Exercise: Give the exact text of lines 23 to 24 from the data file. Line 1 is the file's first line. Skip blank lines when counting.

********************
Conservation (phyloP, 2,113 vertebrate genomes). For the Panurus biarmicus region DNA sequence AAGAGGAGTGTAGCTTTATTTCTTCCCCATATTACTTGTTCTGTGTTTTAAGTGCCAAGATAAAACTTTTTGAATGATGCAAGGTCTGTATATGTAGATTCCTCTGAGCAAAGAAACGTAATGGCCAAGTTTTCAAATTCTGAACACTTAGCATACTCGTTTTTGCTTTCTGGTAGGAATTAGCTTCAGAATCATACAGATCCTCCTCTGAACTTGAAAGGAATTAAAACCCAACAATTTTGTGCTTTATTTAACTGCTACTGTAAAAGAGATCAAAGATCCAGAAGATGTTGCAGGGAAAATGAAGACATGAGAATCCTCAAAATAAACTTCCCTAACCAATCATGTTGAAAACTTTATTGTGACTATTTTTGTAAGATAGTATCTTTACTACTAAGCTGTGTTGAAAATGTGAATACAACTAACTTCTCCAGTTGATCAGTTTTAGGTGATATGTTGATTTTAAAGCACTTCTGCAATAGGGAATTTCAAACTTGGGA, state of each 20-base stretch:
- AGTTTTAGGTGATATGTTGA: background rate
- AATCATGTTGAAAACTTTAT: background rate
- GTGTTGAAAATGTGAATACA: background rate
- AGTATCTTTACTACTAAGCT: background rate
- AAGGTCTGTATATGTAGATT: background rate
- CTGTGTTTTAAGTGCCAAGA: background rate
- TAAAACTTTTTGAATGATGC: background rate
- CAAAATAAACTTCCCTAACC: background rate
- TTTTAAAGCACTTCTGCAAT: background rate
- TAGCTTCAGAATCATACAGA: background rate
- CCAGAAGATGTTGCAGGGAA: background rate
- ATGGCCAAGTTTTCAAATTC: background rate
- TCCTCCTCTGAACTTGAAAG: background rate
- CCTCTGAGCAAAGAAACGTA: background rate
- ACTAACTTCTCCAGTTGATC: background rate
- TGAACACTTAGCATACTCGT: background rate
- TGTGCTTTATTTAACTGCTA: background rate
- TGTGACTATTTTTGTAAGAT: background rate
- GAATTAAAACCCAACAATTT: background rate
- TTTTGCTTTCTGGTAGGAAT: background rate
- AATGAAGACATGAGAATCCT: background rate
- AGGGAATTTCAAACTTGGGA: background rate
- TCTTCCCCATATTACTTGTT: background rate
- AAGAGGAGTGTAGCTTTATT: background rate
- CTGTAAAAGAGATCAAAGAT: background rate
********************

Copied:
- AGGGAATTTCAAACTTGGGA: background rate
- TCTTCCCCATATTACTTGTT: background rate